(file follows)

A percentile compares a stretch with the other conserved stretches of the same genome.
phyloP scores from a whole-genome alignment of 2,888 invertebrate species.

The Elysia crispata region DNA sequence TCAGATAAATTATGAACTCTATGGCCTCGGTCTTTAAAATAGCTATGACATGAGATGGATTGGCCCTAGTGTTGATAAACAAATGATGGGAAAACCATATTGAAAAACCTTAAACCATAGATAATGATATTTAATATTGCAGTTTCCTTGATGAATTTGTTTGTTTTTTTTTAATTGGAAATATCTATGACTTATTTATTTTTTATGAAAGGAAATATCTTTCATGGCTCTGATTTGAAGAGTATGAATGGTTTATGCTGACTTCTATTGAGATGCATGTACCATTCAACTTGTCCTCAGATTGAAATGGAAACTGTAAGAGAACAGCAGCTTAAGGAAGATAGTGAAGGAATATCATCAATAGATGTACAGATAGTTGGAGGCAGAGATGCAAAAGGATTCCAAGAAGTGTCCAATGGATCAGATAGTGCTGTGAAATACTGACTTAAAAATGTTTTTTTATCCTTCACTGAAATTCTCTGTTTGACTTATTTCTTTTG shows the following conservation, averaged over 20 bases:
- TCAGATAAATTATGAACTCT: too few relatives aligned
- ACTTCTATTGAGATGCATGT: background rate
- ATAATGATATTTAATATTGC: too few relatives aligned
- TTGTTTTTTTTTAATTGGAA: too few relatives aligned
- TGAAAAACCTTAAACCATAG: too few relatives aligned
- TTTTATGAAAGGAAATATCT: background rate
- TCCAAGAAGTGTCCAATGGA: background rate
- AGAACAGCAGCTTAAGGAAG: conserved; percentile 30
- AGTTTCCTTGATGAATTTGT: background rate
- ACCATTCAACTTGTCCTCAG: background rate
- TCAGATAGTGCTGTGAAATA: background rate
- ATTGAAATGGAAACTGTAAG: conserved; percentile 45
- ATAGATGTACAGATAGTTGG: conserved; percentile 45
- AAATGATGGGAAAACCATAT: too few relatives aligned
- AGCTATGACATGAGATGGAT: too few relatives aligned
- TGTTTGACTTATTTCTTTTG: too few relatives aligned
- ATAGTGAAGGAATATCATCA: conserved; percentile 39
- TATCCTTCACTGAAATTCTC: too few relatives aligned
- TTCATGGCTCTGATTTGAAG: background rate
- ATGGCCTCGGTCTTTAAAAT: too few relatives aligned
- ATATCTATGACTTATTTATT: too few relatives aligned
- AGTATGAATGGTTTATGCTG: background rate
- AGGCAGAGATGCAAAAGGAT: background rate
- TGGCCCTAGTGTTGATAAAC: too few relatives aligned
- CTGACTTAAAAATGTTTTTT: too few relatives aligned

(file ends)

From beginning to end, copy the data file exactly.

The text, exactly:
A percentile compares a stretch with the other conserved stretches of the same genome.
phyloP scores from a whole-genome alignment of 2,888 invertebrate species.

The Elysia crispata region DNA sequence TCAGATAAATTATGAACTCTATGGCCTCGGTCTTTAAAATAGCTATGACATGAGATGGATTGGCCCTAGTGTTGATAAACAAATGATGGGAAAACCATATTGAAAAACCTTAAACCATAGATAATGATATTTAATATTGCAGTTTCCTTGATGAATTTGTTTGTTTTTTTTTAATTGGAAATATCTATGACTTATTTATTTTTTATGAAAGGAAATATCTTTCATGGCTCTGATTTGAAGAGTATGAATGGTTTATGCTGACTTCTATTGAGATGCATGTACCATTCAACTTGTCCTCAGATTGAAATGGAAACTGTAAGAGAACAGCAGCTTAAGGAAGATAGTGAAGGAATATCATCAATAGATGTACAGATAGTTGGAGGCAGAGATGCAAAAGGATTCCAAGAAGTGTCCAATGGATCAGATAGTGCTGTGAAATACTGACTTAAAAATGTTTTTTTATCCTTCACTGAAATTCTCTGTTTGACTTATTTCTTTTG shows the following conservation, averaged over 20 bases:
- TCAGATAAATTATGAACTCT: too few relatives aligned
- ACTTCTATTGAGATGCATGT: background rate
- ATAATGATATTTAATATTGC: too few relatives aligned
- TTGTTTTTTTTTAATTGGAA: too few relatives aligned
- TGAAAAACCTTAAACCATAG: too few relatives aligned
- TTTTATGAAAGGAAATATCT: background rate
- TCCAAGAAGTGTCCAATGGA: background rate
- AGAACAGCAGCTTAAGGAAG: conserved; percentile 30
- AGTTTCCTTGATGAATTTGT: background rate
- ACCATTCAACTTGTCCTCAG: background rate
- TCAGATAGTGCTGTGAAATA: background rate
- ATTGAAATGGAAACTGTAAG: conserved; percentile 45
- ATAGATGTACAGATAGTTGG: conserved; percentile 45
- AAATGATGGGAAAACCATAT: too few relatives aligned
- AGCTATGACATGAGATGGAT: too few relatives aligned
- TGTTTGACTTATTTCTTTTG: too few relatives aligned
- ATAGTGAAGGAATATCATCA: conserved; percentile 39
- TATCCTTCACTGAAATTCTC: too few relatives aligned
- TTCATGGCTCTGATTTGAAG: background rate
- ATGGCCTCGGTCTTTAAAAT: too few relatives aligned
- ATATCTATGACTTATTTATT: too few relatives aligned
- AGTATGAATGGTTTATGCTG: background rate
- AGGCAGAGATGCAAAAGGAT: background rate
- TGGCCCTAGTGTTGATAAAC: too few relatives aligned
- CTGACTTAAAAATGTTTTTT: too few relatives aligned